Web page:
Two things must be said. First, this round of escalation, like the 2008/2009 slaughter, was started by Israel. It is totally mendacious to pretend otherwise. The Hamas government in Gaza refrained from stopping other groups from firing missiles as a result of Israel’s murder of a disabled man and of a twelve-year-old boy in Gaza. Here is a timeline of events. Second, the settlers of southern Israel do not have the right to live without fear of attack while the original inhabitants of ‘southern Israel’ are herded into refugee camps. Eighty percent of people in Gaza are descendants of refugees ethnically cleansed from their villages and towns by Zionist militias in 1947 and 1948.
Congratulations are due to the Hamas movement for the successful conclusion of the process set in motion when its operatives captured a soldier of the Zionist occupation in June 2006. On October 18th 2011 the enemy soldier was returned to his commanders after Israeli authorities agreed to release 1027 Palestinian hostages.
It wasn’t easy to arrive at this point. Over 400 Palestinians were killed by Zionist rampages in Gaza shortly after the capture of the terrorist (and thousands more have been murdered since). In July 2006 Hizbullah sought to take the heat off Gaza and at the same time to ensure the release of Lebanese hostages by capturing Israeli terrorists on the Lebanese border. Israel responded by launching a full scale assault on the civilians of Lebanon. Over 1000 Lebanese were killed – but Israel received an unexpected bloody nose. It aimed to finish Hizbullah off; instead Israeli cities and military installations came under rocket attack, Israeli soldiers failed to move beyond the Lebanese border villages, and Hizbullah was strengthened. In 2008 the Lebanese hostages were exchanged for the captured Israeli terrorists. Israel’s defeat in 2006 shifted the balance of power, and the current prisoner deal also shifts the balance, albeit in a smaller way. It comes after years of Zionist siege of the already impoverished refugees in Gaza, after Israeli-American-Mubarak sponsorship of a bitter split in Palestinian ranks, and after the massacre of 1400 Palestinians in the winter of 2008/2009. It comes in large part as a result of the momentous changes occurring in a revolutionary Arab world and the wider region, because of the decline of American power, and Israel’s increasing isolation. Israel was forced to break its own taboos, not only to deal with Hamas but also to release Palestinian prisoners from Jerusalem and from the lands occupied in 1948.
An irate PULSE reader, a Zionist immigrant to Israel from Britain, has written to ask why I haven’t condemned the murder of a family living in the illegal colony of Itamar near Nablus. The reader, by the by, describes himself as a ‘lefty.’ It’s always interesting to see how political terminology entirely loses its meaning when employed by Zionists. Choosing to migrate from a safe, free country to join the side of the masters in an aggressive ethnocracy is not what would normally be called ‘lefty’ behaviour. Here’s another example – a “left-leaning youth movement” is establishing a new settlement in the illegally occupied and ethnically-cleansed Jordan valley. Hooray for the Zionist left.
As it happens, I think the attack on the Itamar family was repulsive. I have no idea how anyone could stab young children to death, even the children of racists and thieves. These murders were immoral and politically counter-productive. They gave Israel an excuse to whine about the bloodthirstiness of the natives and a pretext for building hundreds more homes in the West Bank (although Israel does these things without pretexts too).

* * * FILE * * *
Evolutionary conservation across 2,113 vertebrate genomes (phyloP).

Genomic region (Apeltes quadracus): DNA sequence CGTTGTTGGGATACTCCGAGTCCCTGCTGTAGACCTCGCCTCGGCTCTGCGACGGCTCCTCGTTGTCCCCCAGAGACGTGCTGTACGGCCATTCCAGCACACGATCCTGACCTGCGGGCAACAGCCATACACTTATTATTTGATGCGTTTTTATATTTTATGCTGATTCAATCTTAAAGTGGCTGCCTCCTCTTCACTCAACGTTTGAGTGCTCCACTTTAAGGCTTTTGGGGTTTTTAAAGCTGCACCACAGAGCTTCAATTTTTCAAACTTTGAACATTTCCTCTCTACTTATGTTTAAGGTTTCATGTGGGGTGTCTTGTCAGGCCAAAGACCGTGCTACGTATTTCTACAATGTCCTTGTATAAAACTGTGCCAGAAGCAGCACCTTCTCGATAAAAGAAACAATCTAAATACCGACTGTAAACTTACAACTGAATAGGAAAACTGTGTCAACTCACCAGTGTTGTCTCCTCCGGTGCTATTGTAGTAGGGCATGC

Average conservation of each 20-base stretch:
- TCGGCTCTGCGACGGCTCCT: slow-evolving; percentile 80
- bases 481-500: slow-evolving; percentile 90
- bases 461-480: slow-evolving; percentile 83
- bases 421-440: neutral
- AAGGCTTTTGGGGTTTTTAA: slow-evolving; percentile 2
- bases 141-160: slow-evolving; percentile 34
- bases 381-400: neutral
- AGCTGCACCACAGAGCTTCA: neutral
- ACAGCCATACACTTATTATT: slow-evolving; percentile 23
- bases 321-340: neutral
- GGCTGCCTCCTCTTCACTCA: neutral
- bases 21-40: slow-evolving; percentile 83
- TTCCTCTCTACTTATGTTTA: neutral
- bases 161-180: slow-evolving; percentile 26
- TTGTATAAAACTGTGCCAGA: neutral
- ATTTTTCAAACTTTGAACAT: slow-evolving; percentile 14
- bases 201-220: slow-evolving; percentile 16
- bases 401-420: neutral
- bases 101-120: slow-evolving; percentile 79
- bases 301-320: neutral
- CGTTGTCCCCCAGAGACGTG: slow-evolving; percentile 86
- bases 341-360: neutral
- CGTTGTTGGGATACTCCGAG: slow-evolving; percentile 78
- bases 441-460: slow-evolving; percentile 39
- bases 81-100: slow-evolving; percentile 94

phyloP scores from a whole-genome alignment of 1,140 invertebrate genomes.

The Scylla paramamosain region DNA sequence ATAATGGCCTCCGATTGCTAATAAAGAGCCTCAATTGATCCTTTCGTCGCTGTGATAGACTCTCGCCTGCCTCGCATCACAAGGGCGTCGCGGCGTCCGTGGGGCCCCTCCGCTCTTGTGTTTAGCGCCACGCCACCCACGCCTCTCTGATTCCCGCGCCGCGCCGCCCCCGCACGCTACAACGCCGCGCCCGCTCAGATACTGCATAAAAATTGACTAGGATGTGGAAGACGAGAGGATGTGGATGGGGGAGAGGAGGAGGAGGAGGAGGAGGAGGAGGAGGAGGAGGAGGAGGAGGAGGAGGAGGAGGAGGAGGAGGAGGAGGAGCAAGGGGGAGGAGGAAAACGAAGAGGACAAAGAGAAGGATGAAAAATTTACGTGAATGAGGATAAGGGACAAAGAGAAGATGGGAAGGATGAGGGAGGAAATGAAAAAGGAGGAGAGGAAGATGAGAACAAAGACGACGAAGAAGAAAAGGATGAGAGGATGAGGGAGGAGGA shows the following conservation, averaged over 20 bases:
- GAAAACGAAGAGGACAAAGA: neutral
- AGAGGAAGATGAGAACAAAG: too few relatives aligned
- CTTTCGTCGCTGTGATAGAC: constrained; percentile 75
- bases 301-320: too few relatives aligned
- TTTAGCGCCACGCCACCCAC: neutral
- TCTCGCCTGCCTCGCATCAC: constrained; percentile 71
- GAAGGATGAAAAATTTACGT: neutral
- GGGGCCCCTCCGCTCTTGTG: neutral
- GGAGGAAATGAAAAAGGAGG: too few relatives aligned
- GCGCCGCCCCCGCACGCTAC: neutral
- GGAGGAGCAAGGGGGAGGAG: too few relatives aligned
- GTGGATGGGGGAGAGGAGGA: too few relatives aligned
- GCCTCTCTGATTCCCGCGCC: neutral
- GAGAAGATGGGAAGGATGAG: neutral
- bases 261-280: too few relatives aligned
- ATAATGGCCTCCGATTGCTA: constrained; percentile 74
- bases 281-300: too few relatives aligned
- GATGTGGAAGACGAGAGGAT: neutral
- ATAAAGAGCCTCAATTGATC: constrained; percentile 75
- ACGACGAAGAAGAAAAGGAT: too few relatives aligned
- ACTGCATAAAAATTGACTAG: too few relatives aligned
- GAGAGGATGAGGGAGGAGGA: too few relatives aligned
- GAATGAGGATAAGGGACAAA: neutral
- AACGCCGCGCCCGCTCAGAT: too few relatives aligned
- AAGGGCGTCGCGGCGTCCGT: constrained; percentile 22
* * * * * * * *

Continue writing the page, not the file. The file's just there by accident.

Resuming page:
Tony Blair, with the blood of Iraq, Lebanon and Palestine dripping from his fingers, says Egyptian dictator Husni Mubarak is “immensely courageous and a force for good.” The opinion is based on working “with him on the Middle East peace process.” Mubarak’s record on the pacification process involves helping the Palestinian Authority transform itself into a (stateless) police state apparatus, obstructing Fatah-Hamas reconciliation, and constructing, in concert with US army engineers, a metal wall underneath the Gaza border.
Under Nasser’s police state Egypt had no popular sovereignty, but it did have national independence. This was lost at Camp David in 1979, when Sadat signed peace with Israel, retrieved the occupied Sinai peninsula, and received the promise of billions of dollars of annual American aid. After Israel, Egypt is the second largest recipient of US aid. American funding of the military is the reason why top officers remain loyal to the regime despite all the humiliations (for Egypt lost its Arab leadership role long ago) and committed to the peace treaty, although Israel has reneged on its Camp David undertaking to provide a just solution to the Palestinian problem.
Whatever the Western media calls them, the illegal Jewish settlements on the West Bank are very far from being outposts. They are connected to Jerusalem and Tel Aviv by fast, Jews-only motorways. Their villas have swimming pools and lawns (a settler is allocated eight times more water than a Palestinian). Even the most recent and farflung of settlements are tooled-up enough to intimidate the Arabs on whose land they encroach.
It’s the Palestinian villages which feel like outposts, although some have been settled for thousands of years. Even when they’re close to major cities they are vulnerable, intermittently cut-off, and surrounded by wolves (or boars).
An example is Iraq Burin, a mountain-top village just a kilometre from Nablus but one trapped behind a checkpoint. Not only are the villagers unable to access city shops and services, they face violent harrassment from soldiers and armed men from the nearby Bracha settlement.
There’s an unarmed ‘popular’ struggle against land confiscation being waged here. It involves weekly demonstrations which are met by tear gas and sometimes bullets (in March two teenagers were killed). Similar protests are held in villages all over the West Bank, most famously in Bil’in, Nil’in and Budrus.